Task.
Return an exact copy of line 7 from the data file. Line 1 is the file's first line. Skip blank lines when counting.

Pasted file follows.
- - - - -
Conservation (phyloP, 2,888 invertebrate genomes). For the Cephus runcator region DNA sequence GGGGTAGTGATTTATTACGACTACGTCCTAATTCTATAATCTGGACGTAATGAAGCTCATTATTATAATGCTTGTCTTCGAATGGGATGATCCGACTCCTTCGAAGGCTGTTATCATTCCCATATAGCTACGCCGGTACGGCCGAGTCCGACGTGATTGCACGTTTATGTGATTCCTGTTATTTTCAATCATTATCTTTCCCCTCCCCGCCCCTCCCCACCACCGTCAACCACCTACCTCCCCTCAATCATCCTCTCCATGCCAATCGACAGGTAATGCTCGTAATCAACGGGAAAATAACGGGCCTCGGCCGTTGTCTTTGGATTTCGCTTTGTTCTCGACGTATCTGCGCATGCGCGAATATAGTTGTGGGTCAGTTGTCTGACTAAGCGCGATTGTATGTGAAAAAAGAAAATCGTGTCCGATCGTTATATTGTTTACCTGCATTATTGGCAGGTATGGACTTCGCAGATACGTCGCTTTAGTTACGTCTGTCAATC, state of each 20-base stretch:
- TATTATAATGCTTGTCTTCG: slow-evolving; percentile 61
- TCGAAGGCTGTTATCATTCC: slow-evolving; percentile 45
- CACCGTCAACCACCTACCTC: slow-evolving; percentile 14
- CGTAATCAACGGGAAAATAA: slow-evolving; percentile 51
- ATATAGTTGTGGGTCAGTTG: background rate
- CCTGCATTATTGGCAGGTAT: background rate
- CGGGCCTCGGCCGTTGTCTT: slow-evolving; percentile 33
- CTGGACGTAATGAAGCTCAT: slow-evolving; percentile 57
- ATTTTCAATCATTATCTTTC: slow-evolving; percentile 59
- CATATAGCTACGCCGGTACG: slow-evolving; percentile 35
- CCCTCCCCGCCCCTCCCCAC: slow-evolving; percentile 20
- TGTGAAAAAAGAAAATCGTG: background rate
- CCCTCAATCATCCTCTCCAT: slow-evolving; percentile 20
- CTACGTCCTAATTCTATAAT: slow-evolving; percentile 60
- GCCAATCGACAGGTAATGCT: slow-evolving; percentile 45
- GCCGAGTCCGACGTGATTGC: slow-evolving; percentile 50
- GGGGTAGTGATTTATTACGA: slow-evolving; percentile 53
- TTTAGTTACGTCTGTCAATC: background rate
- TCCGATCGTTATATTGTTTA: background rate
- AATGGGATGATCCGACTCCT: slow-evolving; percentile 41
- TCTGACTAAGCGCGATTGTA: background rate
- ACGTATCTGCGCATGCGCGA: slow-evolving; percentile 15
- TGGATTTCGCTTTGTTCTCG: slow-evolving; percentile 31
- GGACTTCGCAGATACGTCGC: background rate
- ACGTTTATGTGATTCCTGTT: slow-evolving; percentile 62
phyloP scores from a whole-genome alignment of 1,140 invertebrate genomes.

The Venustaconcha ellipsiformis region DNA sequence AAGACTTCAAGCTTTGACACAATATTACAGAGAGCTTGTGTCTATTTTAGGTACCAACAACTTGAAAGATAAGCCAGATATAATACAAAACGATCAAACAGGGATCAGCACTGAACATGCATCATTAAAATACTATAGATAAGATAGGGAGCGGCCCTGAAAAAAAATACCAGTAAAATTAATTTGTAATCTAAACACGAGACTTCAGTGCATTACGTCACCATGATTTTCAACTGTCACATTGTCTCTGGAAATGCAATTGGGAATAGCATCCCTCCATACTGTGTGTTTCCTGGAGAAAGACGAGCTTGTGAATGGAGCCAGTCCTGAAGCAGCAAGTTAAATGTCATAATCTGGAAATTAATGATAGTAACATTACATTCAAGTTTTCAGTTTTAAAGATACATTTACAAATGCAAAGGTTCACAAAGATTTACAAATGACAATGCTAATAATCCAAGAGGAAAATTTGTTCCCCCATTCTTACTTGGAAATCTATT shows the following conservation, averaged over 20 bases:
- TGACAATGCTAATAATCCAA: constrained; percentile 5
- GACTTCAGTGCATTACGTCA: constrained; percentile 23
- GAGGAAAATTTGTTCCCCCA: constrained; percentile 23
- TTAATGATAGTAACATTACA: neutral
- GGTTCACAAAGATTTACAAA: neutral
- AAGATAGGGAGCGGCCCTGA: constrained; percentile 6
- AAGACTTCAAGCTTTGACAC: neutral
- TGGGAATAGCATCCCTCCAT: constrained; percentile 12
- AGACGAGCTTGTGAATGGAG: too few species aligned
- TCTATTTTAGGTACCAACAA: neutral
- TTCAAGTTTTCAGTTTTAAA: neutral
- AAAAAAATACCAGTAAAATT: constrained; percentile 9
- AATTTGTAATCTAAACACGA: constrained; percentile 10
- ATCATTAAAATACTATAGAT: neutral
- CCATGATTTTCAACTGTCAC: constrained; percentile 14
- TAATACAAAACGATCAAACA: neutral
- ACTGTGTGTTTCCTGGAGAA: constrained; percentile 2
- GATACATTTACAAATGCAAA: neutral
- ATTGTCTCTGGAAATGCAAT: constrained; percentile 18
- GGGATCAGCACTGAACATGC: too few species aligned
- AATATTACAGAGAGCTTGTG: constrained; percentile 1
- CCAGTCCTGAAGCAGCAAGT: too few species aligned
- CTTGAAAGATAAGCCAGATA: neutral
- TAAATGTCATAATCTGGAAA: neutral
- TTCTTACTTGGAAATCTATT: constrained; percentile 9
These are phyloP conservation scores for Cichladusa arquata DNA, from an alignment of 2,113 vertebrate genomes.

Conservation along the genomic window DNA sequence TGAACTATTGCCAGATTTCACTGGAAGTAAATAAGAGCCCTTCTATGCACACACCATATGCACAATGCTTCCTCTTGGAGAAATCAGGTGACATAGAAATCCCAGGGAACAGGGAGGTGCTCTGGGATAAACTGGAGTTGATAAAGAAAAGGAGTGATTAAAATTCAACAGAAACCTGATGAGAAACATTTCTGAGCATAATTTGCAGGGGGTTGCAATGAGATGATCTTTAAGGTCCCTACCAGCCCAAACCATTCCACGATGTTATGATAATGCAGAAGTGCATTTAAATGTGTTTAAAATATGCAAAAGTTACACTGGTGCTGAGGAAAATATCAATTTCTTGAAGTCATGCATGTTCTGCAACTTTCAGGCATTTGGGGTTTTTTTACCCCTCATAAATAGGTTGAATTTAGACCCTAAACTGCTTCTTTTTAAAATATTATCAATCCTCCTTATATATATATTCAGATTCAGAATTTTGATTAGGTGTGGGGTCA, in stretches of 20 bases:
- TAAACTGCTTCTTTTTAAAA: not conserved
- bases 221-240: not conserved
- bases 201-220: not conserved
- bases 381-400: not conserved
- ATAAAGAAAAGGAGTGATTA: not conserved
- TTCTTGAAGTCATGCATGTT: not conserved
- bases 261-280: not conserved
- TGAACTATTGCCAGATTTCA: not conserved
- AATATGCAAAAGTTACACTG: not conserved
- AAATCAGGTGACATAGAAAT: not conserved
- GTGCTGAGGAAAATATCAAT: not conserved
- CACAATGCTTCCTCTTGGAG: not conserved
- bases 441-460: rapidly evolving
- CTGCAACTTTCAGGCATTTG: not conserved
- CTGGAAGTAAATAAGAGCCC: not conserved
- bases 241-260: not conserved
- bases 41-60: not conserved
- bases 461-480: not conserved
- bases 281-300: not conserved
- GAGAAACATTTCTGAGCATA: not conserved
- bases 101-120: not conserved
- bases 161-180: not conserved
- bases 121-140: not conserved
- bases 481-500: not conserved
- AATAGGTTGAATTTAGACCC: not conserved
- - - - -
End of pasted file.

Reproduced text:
- CCTGCATTATTGGCAGGTAT: background rate